There are four main characteristics of Chaos Theory that I found applicable so fr for management systems and organizations. Storage Attractors (AKA Butterfly effect), Universality, Fractals, and Bifurcations.

I believe that strange attractors are the most common attribute of chaos systems. There is so much noise around it, so I’ll focus just on the following three characteristics. If I see any comment that requests elaboration on strange attractors, I’ll be happy to post about it as well.

Universalities are common rules of order that make chaos. Sound paradoxical, that’s real life. Chaos starts with fix attractors, moves into periodic attractors, than to chaos attractors and finally switch between periodic and chaotic attractors. That’s right chaos start from deterministic (fix attractors). The rate of change between those steps is more or less fixed number 4.66. Universality also found in the distribution between order and chaos. No matter what chaos system will be examined, the graph depicts the distribution will look the same.

Understanding Universalities help to understand how order turn into chaos and what are the indications that chaos is taking place. Chaos is not necessarily negative. You can take advantage of it to reinforce a positive trend and changes in the organization. I saw more than once that the rules that turn order into chase can be reversed to turn chaos to order.

Personally, I believe that an organization that finds how to switch between order and chaos generates a lot of energy to be far away from equilibrium and to be very creative.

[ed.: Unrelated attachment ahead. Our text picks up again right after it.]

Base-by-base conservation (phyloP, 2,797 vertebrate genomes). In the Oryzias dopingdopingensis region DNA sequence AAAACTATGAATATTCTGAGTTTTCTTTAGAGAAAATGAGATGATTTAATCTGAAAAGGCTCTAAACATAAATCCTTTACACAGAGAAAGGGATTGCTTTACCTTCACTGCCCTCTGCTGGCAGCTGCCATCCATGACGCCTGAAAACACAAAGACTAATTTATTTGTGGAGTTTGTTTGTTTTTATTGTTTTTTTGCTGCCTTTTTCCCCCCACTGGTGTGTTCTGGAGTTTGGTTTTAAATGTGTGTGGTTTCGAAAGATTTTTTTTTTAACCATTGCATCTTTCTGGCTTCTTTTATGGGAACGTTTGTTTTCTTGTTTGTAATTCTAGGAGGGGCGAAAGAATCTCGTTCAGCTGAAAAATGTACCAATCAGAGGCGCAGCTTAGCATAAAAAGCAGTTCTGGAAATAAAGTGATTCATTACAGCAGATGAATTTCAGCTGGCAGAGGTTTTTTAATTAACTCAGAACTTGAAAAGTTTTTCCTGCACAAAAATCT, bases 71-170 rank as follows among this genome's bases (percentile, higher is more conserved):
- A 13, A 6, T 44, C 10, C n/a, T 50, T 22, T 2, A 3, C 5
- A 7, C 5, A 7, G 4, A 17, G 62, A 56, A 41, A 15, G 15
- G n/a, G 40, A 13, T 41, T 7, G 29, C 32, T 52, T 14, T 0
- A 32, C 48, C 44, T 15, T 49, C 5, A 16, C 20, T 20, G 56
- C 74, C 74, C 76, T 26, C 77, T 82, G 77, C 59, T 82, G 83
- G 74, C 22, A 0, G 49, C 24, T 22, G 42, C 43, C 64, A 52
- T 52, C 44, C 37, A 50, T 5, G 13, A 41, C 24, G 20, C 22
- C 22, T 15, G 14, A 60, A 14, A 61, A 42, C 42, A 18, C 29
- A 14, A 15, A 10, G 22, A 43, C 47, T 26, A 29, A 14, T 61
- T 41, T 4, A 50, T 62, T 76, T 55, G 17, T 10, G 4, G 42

Fractals: Fractals are simple structures that by following simple rules create complex systems. Fractals are all around us! Snow flecks, trees, and leaves are a few examples.

Chaos Theory

Organizations are fractals as well, not hierarchies. Well, they are hierarchies because someone creates them as hierarchies, but people are grouping in social systems following fractals and organization are first of all fractals! If we add to the containing structure of fractals ranks and authority, we will end with hierarchies. But we don’t have to. Organizations can operate as fractals, the same way our brain works!

If you learn fractals, you’ll find out that the containing elements are there to serve and support the contained elements; not to command, control or tell them what to do. That is the way that very successful organizations for a long time are working. By the way, the market or cities are good examples.

Bifurcations, in a nutshell, is a pattern that describes how a system changing from a phase of stability, through minimizing stability and increasing instability until a sudden change that happened due to no stability. In each step, the system can create a new structure or behavior. A good example is the changing of water to ice.

Bifurcations create tipping points, which are a big jump in the system when the ratio between elements in the system reaches 0.5. Bifurcations are one of the main reason why creating random interaction between people in the working place may have a significant impact on group performance.

Understanding Bifurcations paved the way to utilize chaos and harness it to the benefit of your organization.


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